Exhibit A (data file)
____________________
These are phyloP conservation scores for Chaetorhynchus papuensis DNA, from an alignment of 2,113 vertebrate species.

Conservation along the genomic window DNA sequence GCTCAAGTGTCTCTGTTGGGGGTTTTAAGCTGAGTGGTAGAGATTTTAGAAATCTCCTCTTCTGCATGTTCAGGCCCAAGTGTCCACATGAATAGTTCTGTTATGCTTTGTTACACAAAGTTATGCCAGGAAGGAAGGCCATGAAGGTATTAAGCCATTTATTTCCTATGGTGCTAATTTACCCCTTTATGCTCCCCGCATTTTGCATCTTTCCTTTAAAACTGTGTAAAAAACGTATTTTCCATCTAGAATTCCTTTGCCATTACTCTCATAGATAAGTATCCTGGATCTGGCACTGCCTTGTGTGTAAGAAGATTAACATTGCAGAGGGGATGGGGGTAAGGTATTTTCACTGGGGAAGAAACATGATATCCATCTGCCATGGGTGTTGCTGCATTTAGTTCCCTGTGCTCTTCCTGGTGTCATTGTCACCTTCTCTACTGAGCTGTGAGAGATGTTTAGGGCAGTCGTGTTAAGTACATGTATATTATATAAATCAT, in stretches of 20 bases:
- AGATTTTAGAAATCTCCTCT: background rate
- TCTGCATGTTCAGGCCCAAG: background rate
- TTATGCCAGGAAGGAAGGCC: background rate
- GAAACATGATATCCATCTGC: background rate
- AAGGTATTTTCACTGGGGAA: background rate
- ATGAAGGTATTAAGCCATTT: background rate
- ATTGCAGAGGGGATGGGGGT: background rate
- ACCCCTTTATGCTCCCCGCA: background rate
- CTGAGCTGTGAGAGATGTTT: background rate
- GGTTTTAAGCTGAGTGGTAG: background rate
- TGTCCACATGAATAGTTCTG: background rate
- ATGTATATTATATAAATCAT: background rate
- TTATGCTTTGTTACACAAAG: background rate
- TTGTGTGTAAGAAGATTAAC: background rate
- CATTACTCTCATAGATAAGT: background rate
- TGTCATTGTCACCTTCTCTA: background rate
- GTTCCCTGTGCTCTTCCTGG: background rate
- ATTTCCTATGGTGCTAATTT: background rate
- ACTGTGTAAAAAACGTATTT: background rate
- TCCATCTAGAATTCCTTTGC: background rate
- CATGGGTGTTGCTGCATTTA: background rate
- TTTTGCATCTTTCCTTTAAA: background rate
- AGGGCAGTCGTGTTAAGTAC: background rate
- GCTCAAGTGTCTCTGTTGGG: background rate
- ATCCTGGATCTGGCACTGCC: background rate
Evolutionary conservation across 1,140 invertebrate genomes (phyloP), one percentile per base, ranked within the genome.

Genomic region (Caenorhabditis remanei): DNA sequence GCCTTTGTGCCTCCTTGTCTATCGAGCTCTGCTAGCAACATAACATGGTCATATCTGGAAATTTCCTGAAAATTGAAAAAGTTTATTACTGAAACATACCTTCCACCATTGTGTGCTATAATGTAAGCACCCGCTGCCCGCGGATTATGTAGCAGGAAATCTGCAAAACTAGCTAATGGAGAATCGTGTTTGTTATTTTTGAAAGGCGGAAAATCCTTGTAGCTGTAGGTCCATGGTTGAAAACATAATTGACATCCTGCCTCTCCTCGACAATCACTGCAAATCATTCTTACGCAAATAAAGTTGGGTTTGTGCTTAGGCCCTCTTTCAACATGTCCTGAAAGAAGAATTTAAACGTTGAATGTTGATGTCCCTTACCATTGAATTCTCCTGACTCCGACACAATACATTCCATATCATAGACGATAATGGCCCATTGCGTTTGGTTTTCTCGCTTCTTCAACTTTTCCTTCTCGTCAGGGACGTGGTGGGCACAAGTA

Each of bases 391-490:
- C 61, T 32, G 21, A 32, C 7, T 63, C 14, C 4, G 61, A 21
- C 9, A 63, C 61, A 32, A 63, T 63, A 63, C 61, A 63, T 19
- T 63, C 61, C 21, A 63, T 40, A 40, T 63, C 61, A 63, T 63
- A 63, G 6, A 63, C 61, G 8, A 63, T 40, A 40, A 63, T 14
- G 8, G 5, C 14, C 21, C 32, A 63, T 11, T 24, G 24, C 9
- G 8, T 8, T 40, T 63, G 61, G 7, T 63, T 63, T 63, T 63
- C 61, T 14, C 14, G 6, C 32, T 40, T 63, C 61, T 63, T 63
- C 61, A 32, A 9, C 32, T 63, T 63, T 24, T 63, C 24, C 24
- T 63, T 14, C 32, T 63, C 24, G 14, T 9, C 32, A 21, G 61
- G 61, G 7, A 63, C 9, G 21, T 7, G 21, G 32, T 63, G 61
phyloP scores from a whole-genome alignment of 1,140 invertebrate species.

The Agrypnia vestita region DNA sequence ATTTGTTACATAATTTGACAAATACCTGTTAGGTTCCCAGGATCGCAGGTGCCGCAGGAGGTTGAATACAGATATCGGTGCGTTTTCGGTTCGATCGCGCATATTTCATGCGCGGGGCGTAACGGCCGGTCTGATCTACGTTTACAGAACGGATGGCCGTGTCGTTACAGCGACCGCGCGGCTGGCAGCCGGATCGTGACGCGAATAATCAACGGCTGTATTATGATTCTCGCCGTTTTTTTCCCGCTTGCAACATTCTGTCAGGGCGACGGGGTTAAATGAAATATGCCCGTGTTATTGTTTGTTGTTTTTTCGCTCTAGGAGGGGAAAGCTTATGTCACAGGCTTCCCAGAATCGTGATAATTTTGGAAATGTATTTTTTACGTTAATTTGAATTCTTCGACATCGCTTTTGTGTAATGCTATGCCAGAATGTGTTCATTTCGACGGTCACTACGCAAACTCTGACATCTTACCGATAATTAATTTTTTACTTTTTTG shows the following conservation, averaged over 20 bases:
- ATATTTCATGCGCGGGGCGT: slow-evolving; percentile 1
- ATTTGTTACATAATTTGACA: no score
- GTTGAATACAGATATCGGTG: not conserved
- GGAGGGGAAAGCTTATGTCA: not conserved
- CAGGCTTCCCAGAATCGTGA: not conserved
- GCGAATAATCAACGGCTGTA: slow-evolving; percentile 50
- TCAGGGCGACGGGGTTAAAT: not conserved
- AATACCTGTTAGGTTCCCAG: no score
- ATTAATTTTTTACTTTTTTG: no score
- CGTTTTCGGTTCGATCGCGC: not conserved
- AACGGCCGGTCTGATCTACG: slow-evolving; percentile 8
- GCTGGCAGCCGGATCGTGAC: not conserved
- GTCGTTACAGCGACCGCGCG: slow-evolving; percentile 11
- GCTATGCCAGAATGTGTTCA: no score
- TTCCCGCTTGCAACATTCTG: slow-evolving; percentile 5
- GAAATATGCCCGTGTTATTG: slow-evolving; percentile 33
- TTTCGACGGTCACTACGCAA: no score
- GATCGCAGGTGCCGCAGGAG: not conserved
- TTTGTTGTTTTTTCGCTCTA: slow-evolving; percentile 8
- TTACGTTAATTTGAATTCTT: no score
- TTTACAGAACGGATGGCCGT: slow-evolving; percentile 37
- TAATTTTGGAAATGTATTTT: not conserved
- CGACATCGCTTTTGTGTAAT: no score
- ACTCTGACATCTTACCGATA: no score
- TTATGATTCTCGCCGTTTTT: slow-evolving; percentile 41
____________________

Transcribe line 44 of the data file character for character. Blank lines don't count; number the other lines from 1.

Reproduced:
- ATTTGTTACATAATTTGACA: no score